Excerpts from a letter from the Department of Education Office of Civil Rights on the clarification of the word “harassment” is posted below.
It is no secret that universities have been attempting to use “harassment” as a blunt instrument to silence political, religious, cultural and other speech the administration doesn’t like. This has led to a series of confrontations and lawsuits (most of which the universities lose) that have cost the taxpayers great expense.
The policy clarification below was issued in 2003. It is obvious that university administrations, including administrators in the ‘diversity industry’, did not get the message. This obviously includes administrators in the IU system.
Once again I would like to thank our friends at the Foundation for Individual Rights in Education for posting this valuable information on it’s web site in two places:
Any future attempts to do harm, discriminate against, or retaliate against those who engage in free speech or even offensive constitutionally protected speech or association should result in a complaint with not only the US Commission on Civil Rights, but also with the US Department of Education Office of Civil Rights. Of course great organizations such as FIRE, the Indiana ACLU, the Student Press Law Center, the Alliance Defense Fund and Students for Academic Freedom stand by to assist students to defend their freedom.
After the formerly proposed “Bulletin Board Policy”, the Robert Francis case and the Keith Sampson case at IUPUI, no one in the IU system can claim ignorance of what the constitution protects.
I am writing to confirm the position of the Office for Civil Rights (OCR) of the U.S. Department of Education regarding a subject which is of central importance to our government, our heritage of freedom, and our way of life: the First Amendment of the U.S. Constitution.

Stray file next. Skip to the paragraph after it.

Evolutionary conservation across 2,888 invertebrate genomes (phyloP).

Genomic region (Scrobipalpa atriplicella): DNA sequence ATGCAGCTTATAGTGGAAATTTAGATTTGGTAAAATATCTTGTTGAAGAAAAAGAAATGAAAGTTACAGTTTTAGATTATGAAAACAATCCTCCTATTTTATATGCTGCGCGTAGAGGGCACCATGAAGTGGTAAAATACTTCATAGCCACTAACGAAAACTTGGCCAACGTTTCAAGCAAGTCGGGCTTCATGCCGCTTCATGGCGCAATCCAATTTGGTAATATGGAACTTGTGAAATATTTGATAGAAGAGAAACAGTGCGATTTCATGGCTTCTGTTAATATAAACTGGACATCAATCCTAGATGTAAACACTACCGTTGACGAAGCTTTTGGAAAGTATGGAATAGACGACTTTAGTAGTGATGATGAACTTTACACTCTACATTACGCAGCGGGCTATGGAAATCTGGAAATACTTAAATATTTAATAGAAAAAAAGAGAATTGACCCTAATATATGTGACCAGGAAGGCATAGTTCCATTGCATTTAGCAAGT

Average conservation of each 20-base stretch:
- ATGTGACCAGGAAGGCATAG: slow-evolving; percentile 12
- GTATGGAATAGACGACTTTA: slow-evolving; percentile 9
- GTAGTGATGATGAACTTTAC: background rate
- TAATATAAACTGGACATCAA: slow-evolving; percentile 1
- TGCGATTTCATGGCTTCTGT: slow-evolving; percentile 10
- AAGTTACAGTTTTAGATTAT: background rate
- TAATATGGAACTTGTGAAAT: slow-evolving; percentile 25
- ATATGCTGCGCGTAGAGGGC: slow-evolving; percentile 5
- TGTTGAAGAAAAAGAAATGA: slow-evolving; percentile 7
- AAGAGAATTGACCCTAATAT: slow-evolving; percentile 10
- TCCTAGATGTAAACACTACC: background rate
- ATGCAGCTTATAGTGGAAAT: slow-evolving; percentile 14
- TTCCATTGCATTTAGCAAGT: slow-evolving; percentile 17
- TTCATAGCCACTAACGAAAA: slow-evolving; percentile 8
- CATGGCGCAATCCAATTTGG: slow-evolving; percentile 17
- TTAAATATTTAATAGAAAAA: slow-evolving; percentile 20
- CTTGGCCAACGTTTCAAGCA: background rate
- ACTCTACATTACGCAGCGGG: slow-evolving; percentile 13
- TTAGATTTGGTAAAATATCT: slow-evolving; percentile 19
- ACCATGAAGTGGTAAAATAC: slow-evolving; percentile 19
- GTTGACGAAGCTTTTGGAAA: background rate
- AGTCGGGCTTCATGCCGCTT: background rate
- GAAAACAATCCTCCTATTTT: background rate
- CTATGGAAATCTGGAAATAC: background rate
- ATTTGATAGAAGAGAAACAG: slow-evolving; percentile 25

OCR has received inquiries regarding whether OCR’s regulations are intended to restrict speech activities that are protected under the First Amendment. I want to assure you in the clearest possible terms that OCR’s regulations are not intended to restrict the exercise of any expressive activities protected under the U.S. Constitution. OCR has consistently maintained that the statutes that it enforces are intended to protect students from invidious discrimination, not to regulate the content of speech. Harassment of students, which can include verbal or physical conduct, can be a form of discrimination prohibited by the statutes enforced by OCR. Thus, for example, in addressing harassment allegations, OCR has recognized that the offensiveness of a particular expression, standing alone, is not a legally sufficient basis to establish a hostile environment under the statutes enforced by OCR. In order to establish a hostile environment, harassment must be sufficiently serious (i.e., severe, persistent or pervasive) as to limit or deny a student’s ability to participate in or benefit from an educational program. OCR has consistently maintained that schools in regulating the conduct of students and faculty to prevent or redress discrimination must formulate, interpret, and apply their rules in a manner that respects the legal rights of students and faculty, including those court precedents interpreting the concept of free speech. OCR’s regulations and policies do not require or prescribe speech, conduct or harassment codes that impair the exercise of rights protected under the First Amendment. …
Some colleges and universities have interpreted OCR’s prohibition of “harassment” as encompassing all offensive speech regarding sex, disability, race or other classifications. Harassment, however, to be prohibited by the statutes within OCR’s jurisdiction, must include something beyond the mere expression of views, words, symbols or thoughts that some person finds offensive. Under OCR’s standard, the conduct must also be considered sufficiently serious to deny or limit a student’s ability to participate in or benefit from the educational program. …
In summary, OCR interprets its regulations consistent with the requirements of the First Amendment, and all actions taken by OCR must comport with First Amendment principles. No OCR regulation should be interpreted to impinge upon rights protected under the First Amendment to the U.S. Constitution or to require recipients to enact or enforce codes that punish the exercise of such rights. There is no conflict between the civil rights laws that this Office enforces and the civil liberties guaranteed by the First Amendment. With these principles in mind, we can, consistent with the requirements of the First Amendment, ensure a safe and nondiscriminatory environment for students that is conducive to learning and protects both the constitutional and civil rights of all students.
Gerald A. Reynolds
Office for Civil Rights
Department of Education